March 28, 2013
Chemistry Department, SUNY Stony Brook
Nitric oxide signaling in bacteria: Discovery of a new mechanism for regulating bacterial biofilms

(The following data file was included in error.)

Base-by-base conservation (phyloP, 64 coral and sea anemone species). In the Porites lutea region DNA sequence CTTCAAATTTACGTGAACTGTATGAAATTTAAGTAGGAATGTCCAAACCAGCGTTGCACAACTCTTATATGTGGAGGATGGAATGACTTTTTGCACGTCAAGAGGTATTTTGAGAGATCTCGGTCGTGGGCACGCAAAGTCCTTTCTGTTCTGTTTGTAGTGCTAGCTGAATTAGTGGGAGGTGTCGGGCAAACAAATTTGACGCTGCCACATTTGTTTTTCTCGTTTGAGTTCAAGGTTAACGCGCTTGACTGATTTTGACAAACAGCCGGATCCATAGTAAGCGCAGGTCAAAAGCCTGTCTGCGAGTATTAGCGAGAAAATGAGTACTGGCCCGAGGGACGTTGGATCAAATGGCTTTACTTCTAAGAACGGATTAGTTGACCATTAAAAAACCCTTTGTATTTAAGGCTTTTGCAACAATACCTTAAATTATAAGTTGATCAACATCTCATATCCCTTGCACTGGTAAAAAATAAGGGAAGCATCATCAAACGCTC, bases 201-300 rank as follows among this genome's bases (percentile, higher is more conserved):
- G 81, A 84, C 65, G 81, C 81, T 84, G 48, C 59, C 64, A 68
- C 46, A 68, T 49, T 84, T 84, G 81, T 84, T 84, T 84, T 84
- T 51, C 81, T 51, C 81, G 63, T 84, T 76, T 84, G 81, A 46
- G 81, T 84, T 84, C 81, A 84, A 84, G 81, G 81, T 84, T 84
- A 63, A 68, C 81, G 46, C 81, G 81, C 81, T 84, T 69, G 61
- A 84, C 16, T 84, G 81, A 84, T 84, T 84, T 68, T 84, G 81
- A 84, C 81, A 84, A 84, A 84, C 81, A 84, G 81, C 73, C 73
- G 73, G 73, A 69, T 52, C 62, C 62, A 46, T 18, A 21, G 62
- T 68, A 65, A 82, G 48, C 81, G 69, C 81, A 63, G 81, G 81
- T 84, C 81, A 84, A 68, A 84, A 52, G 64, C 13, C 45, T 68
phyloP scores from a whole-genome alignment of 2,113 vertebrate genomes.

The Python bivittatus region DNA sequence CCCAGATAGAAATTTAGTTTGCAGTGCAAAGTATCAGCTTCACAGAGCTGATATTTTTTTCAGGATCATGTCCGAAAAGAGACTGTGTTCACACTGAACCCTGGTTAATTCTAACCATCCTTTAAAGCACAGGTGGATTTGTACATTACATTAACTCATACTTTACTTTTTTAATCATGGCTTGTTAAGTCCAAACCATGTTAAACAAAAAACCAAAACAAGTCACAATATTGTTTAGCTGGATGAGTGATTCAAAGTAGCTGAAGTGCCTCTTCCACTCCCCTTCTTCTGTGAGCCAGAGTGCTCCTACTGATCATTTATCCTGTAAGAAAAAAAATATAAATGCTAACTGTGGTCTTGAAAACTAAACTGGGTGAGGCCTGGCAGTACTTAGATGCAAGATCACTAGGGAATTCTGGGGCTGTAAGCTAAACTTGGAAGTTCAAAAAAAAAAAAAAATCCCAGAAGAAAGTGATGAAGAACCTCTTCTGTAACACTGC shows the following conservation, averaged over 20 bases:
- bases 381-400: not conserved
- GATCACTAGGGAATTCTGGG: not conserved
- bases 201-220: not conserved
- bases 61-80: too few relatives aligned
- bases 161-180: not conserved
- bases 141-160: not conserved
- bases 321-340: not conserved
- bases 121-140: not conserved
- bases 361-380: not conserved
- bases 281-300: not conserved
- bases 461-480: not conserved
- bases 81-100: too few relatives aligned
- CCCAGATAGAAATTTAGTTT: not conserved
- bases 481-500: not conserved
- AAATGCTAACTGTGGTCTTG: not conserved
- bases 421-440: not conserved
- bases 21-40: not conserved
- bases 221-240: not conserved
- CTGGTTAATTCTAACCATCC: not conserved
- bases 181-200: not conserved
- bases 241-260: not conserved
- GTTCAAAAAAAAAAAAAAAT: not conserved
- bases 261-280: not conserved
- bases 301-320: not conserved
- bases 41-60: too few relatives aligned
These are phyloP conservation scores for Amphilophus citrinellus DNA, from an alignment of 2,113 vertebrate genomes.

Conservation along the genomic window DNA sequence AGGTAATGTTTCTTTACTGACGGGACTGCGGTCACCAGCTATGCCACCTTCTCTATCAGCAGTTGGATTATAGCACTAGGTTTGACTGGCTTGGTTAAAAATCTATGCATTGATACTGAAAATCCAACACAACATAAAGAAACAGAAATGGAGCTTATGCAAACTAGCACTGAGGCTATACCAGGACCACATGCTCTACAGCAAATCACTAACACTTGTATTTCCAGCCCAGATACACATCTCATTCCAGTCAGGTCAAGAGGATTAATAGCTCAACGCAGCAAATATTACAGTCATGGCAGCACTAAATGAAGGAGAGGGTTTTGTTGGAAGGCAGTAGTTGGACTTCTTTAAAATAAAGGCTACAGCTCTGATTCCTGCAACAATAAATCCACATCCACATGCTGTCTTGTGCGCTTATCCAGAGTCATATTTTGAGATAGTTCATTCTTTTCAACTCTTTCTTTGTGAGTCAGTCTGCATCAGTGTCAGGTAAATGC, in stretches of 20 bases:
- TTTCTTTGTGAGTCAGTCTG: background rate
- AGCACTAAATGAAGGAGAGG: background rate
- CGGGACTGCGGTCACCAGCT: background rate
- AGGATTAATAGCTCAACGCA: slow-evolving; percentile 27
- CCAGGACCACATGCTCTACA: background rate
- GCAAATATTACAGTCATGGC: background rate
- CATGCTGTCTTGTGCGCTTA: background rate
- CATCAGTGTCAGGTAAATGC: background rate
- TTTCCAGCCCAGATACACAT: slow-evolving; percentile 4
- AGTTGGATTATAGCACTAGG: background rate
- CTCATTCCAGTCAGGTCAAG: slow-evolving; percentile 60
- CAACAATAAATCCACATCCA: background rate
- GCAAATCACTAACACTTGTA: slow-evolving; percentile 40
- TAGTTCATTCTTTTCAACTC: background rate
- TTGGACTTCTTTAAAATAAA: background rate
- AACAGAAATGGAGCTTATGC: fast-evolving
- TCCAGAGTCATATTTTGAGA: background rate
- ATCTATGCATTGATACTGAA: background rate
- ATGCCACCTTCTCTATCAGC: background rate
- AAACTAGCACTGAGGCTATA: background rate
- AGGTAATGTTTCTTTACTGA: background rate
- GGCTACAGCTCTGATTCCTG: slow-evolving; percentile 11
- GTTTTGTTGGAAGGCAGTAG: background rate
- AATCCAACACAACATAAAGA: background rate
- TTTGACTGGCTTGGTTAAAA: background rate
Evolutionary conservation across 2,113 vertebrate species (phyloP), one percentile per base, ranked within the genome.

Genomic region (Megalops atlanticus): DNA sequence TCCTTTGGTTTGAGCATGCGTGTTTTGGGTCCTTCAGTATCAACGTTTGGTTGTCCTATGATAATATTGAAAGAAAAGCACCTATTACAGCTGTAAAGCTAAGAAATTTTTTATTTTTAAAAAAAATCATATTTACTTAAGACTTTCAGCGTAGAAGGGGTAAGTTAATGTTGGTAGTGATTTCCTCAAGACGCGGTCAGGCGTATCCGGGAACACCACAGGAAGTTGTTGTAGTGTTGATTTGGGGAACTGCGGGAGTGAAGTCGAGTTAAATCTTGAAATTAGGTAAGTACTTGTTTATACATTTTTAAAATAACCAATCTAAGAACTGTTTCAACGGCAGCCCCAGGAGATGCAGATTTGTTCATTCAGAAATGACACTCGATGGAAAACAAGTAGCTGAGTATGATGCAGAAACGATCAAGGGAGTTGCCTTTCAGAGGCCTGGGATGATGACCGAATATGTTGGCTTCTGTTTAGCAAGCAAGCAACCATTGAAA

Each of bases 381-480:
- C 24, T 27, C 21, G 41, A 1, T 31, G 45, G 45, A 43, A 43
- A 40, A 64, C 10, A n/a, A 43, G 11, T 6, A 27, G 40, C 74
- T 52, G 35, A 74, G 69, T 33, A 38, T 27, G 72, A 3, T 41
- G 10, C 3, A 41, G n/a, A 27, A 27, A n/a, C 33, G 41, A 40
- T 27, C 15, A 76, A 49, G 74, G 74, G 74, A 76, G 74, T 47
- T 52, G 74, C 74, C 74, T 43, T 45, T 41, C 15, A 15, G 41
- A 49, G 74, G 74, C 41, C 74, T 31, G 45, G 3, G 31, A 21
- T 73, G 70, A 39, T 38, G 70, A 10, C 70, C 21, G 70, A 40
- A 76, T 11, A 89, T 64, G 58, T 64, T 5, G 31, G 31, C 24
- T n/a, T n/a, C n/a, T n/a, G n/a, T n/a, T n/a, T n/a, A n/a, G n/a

The ability of biological systems to sense and respond to external stimuli is of fundamental importance. Dissolved gases such as nitric oxide (NO), carbon monoxide (CO) and molecular oxygen (O2) are increasingly recognized as important biological signals. For example, in eukaryotes, NO is well established as a signaling molecule that mediates functions such as smooth muscle relaxation, neuronal signal transduction, and inhibition of platelet aggregation. Recent evidence has suggested that NO also serves a signaling role in bacteria, being linked to processes such as quorum sensing and biofilm formation. Biofilms are surface-bound, matrix-encapsulated, multicellular communities that are extremely resistant to antibiotic treatments. In addition to being important in many naval, industrial, and environmental processes, biofilms are responsible for ~60% of all human infections. Despite the well-documented role of NO in this process, the mechanism for NO regulation of biofilm formation has not been established. Protein-bound porphyrin groups typically serve gas-sensing roles and thus we hypothesized that the H-NOX (heme nitric oxide/oxygen binding domain) family may contribute to biofilm regulation in bacteria. H-NOX domains are evolutionarily conserved gas-sensing heme domains that include the well-characterized eukaryotic NO sensor, soluble guanylate cyclase. In the genomes of bacteria, H-NOX genes are typically co-cistronic with either a diguanylate cyclase (DGC) or histidine kinase (HK) gene. Both DGCs and HKs are linked to biofilm regulation. Evidence from biochemical and biophysical characterization of proteins in the H-NOX signaling pathway as well as proteomic, genetic, and growth studies will be presented to support our hypothesis. Furthermore, we have established a role for heme distortion in regulating downstream signal transduction by H-NOX.